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Thanksgiving Food Safety Tips

Thanksgiving is all about giving thanks, spending time with family, and enjoying some well-deserved holiday cheer. However, many people get terribly ill each year by eating foods that have not been correctly prepared or stored, or by eating foods which are spoiled. Foodborne illness and other forms of illness common during the Thanksgiving season can make your holiday time miserable. For the elderly, young, and those who are already ill, foodborne illnesses and other illnesses at this time of year can prove very dangerous or even fatal. Everyone has a responsibility to help make Thanksgiving safe. If you’re responsible for preparing or helping to prepare your family’s Thanksgiving feast this year, here are some tips from the Food and Drug Administration (FDA) to make your holiday safe:

1) Check food recall information. Before going Thanksgiving food shopping, and after before you prepare your food, go online quickly and check to see whether any of the products that you will be using in preparing your feast are being recalled due to contamination with viruses, parasites, bacteria, or other contaminants. If you find that an item you have purchased has been recalled, return it to store promptly or dispose of it. Product liability issues are a major concern at this time of year, but you do not want to be involved in a legal action when you can simply dispose of a potentially unsafe item.

2) Keep foods that will be cooked and those that will be eaten raw separately. Foods that need to be cooked — such as chicken, turkey, all meats, seafood, and eggs — should be kept separate from foods that will be served fresh, such as fresh vegetables. The juices from uncooked meat, not to mention raw eggs, contain bacteria that can contaminate uncooked foods and make you very ill. When transporting these items from the grocery store, keep them separately. Keep them separately in your refrigerator, and clean all surfaces carefully after handling uncooked foods, especially meats.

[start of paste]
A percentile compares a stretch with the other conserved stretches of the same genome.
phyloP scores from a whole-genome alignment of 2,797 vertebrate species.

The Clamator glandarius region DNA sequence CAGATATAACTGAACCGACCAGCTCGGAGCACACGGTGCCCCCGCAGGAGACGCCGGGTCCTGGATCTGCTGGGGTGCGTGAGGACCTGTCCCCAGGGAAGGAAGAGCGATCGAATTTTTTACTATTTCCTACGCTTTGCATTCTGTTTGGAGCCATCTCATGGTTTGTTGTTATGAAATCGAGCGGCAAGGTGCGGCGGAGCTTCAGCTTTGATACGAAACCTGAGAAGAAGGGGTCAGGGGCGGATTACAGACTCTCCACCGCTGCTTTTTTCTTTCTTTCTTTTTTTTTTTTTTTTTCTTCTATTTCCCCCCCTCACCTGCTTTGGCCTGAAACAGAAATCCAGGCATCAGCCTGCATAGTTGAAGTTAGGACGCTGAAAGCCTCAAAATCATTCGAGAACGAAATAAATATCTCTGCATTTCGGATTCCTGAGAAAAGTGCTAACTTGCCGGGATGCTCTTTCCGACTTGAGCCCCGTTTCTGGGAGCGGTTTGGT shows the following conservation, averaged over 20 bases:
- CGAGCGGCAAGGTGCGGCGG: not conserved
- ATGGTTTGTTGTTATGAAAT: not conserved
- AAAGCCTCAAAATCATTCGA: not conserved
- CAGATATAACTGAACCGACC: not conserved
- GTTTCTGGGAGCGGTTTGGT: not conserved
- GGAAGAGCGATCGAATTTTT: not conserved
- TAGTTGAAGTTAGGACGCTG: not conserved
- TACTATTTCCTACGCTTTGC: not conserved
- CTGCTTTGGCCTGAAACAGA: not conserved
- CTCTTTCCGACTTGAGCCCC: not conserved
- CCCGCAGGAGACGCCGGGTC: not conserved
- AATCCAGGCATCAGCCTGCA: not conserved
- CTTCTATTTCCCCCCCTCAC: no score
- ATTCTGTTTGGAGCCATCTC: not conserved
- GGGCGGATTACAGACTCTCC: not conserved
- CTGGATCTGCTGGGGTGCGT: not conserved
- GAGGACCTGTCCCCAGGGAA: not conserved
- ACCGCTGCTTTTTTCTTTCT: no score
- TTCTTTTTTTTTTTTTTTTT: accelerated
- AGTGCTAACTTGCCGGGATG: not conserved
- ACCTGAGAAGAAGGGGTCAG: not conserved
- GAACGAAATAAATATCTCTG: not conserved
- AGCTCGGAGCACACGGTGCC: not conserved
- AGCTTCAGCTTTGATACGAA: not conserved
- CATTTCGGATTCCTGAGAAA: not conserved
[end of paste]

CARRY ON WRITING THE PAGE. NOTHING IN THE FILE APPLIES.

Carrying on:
3) Practice cleanliness. Carefully keeping everything clean is one of the best ways to prevent foodborne illnesses. Before you handle any food, and after you handle any raw meat, seafood, or raw eggs, wash your hands very thoroughly with warm water and soap for at least 20 seconds. As you cook, wash all surfaces that have come into contact with uncooked food — this includes dishes, utensils, boards, and countertops. You should wash these items with hot, soapy water before you introduce a new ingredient or food item to the surface. Use a produce brush and cold water to wash your fruits and vegetables carefully, especially if you will be serving your fruits and vegetables fresh and uncooked.

4) Follow cooking directions carefully. Meat, especially, needs to be cooked to a specific internal temperature to ensure that all harmful bacteria in the product has been killed off. Use a food thermometer rather than checking on the color to determine whether a product is cooked correctly. An unstuffed turkey, for example, should have an internal temperature of 165°F. If you are cooking a stuffed turkey, wait until the stuffing reaches the same temperature before serving. If you are making eggnog or any recipes calling for raw eggs, use frozen and pasteurized egg products, powdered egg whites, or pasteurized eggs. This reduces the risk of foodborne illness.

5) Store leftovers correctly. All food products should be refrigerated within two hours. Make sure that your refrigerator is 40°F or below and your freezer is set to 0°F. If you have stored some food and it smells or looks spoiled, throw it out. The risk you are taking by eating the food is just not worth it.

6) Thaw frozen products correctly. A large Thanksgiving turkey may take a few days to thaw in a refrigerator, so start planning ahead accordingly. If you do not have several days to thaw, buy a fresh turkey instead. Do not thaw out poultry or other meat products at room temperature or under hot water running water. This method of thawing allows bacteria to thrive.

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